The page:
For manufacturing purposes, the film 4 is preferably extruded in a width that is many times the width of ribbon 1, and is subsequently slit into a plurality of the ribbons 1 by a cutter (not shown). Such slitting may be done at any convenient point in the process, such as between the embossing roll 6 and draw rolls 11 or before or after the orientation of the embossed ribbon 4a, or, preferably, at the input of the fibrillation operation hereinafter described.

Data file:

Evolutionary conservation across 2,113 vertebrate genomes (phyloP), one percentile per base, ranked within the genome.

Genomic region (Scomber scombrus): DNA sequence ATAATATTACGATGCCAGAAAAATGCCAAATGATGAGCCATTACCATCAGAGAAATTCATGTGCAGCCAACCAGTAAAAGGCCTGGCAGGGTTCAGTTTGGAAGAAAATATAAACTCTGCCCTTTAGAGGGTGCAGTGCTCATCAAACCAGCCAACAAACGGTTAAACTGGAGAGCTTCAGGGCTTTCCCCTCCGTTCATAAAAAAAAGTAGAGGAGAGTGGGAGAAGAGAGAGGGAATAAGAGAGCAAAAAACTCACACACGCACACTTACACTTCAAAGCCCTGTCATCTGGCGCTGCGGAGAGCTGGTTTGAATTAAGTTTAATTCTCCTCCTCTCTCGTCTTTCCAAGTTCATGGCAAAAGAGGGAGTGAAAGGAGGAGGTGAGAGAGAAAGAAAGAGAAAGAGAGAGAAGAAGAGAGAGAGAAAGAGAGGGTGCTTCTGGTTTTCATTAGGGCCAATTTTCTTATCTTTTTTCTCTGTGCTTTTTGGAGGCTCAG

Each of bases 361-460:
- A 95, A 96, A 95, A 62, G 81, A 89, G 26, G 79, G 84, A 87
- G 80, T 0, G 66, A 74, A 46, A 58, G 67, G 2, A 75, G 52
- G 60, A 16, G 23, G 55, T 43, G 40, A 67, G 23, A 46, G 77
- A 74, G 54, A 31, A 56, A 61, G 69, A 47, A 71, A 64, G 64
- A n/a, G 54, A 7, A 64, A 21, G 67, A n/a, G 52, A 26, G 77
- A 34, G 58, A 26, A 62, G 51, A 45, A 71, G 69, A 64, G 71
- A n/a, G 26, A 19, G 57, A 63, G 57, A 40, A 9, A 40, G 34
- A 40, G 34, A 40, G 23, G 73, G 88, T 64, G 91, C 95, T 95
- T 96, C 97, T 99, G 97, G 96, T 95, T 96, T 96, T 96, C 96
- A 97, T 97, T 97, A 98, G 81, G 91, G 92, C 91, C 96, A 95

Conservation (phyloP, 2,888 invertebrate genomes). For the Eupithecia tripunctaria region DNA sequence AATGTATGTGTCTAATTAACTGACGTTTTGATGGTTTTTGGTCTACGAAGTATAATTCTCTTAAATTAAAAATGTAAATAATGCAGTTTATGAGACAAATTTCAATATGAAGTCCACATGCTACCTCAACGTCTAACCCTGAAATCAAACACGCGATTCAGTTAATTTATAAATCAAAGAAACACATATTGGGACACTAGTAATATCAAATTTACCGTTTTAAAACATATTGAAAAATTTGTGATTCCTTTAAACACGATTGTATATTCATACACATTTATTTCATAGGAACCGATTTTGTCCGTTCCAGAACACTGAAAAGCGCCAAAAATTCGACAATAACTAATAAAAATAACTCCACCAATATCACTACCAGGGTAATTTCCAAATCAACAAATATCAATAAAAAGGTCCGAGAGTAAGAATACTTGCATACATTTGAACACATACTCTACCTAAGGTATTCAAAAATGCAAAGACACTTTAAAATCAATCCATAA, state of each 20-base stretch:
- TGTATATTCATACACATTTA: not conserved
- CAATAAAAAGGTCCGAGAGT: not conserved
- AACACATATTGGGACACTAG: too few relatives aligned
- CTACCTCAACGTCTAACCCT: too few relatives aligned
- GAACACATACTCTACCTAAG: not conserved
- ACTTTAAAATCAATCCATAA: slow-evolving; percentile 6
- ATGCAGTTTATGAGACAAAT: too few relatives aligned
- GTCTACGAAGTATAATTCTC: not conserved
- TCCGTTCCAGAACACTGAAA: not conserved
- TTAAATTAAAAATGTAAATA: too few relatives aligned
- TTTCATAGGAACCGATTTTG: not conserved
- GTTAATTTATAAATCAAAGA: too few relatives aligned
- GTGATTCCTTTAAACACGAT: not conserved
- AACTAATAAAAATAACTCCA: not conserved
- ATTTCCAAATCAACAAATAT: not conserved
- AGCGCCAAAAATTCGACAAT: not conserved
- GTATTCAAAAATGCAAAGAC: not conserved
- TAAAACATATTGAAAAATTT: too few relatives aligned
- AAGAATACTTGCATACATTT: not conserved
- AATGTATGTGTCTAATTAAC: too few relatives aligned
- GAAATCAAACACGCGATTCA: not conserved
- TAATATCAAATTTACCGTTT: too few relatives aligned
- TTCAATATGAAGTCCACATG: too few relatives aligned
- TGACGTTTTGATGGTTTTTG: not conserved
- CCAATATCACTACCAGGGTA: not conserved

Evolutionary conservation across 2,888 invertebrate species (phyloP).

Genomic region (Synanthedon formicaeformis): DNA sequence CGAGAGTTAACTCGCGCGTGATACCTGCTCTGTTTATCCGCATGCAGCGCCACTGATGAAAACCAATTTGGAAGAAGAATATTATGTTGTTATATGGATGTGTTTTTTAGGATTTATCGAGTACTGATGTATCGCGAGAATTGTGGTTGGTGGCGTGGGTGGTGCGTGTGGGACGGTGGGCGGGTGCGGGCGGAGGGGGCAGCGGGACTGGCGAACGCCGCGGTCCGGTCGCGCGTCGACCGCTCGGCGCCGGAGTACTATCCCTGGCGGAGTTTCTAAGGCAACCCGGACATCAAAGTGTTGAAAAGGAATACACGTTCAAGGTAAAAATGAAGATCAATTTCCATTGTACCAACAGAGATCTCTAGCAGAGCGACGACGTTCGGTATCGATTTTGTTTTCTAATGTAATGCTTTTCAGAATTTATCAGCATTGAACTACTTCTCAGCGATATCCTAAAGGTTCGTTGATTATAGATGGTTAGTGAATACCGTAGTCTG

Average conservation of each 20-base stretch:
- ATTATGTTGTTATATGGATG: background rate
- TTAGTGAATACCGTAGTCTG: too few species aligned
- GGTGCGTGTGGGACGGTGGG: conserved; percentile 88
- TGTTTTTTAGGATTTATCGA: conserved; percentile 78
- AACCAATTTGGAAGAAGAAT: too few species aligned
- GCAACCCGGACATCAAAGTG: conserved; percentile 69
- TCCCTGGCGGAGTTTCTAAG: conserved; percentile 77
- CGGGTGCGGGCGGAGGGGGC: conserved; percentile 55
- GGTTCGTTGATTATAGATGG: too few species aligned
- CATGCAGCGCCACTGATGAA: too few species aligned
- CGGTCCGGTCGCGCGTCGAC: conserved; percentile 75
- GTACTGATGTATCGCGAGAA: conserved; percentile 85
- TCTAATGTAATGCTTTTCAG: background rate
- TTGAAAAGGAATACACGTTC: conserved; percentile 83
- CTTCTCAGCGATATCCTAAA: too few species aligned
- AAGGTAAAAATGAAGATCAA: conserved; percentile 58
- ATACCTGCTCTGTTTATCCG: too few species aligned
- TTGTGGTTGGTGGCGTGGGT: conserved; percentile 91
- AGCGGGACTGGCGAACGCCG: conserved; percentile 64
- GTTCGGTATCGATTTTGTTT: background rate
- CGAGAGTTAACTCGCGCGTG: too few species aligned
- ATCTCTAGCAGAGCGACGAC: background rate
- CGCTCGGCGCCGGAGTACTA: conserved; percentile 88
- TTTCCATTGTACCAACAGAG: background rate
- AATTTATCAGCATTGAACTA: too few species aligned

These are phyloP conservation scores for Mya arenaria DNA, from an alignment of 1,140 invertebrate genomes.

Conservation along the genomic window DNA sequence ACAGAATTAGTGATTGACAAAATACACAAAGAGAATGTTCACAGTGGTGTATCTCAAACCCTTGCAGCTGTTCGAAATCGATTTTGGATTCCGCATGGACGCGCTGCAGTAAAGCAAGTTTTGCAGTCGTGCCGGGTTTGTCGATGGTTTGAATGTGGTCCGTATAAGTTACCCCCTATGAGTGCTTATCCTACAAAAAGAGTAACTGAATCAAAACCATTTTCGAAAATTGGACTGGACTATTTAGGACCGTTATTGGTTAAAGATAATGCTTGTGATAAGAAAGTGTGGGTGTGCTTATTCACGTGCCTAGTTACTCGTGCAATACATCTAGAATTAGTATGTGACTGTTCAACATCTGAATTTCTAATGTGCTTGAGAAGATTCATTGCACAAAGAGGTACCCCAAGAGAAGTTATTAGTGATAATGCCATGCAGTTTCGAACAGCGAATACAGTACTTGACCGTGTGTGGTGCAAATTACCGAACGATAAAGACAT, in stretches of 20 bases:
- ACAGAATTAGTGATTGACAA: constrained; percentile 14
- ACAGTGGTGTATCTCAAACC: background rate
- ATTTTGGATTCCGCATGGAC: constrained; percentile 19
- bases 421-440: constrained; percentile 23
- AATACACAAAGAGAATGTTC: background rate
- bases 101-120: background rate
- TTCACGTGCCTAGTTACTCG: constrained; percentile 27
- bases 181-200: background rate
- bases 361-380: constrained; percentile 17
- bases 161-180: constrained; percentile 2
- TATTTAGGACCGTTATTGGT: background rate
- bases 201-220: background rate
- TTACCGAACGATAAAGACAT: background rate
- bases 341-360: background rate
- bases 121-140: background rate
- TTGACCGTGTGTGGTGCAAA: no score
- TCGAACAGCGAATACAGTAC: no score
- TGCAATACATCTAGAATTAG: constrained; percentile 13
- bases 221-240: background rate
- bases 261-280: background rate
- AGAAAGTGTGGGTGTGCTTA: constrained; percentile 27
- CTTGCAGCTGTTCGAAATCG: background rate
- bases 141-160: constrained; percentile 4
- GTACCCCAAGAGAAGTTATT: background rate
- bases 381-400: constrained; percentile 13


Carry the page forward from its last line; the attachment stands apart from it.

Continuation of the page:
Fibrillation of the oriented film 4b is effected by apparatus such as illustrated in FIG. 3. The illustrated apparatus is similar to that forming the subject matter of the above noted U.S. patent application Ser. No. 696,376 and comprises a bar 18 having an axial shaft 19 journaled in brackets 20 and 21. Rotation is imparted to the bar 18 by a belt 22 entrained about a pulley 23 fixed upon the end of the shaft 19. The ribbon 1 is fed across the bar 18 in the direction endwise of the filament-forming ribs 2 by a pair of nip rolls 24 and a pair of draw rolls 25 that operate at a speed slightly faster than the nip rolls 24 to impose a tension onthe film. The rolls 24 and 25 are disposed with the axis thereof substantially parallel to the axis of the bar 18 whereby the ribbon 1 is fed substantially flat across the bar 18. The rolls 24 and 25 are also disposed with the axis thereof substantially at the level of or lower than the axis of the bar 18 so that the ribbon 1 isangled over the bar 18 to obtain a desired arc of contact between the ribbon 1 and the bar.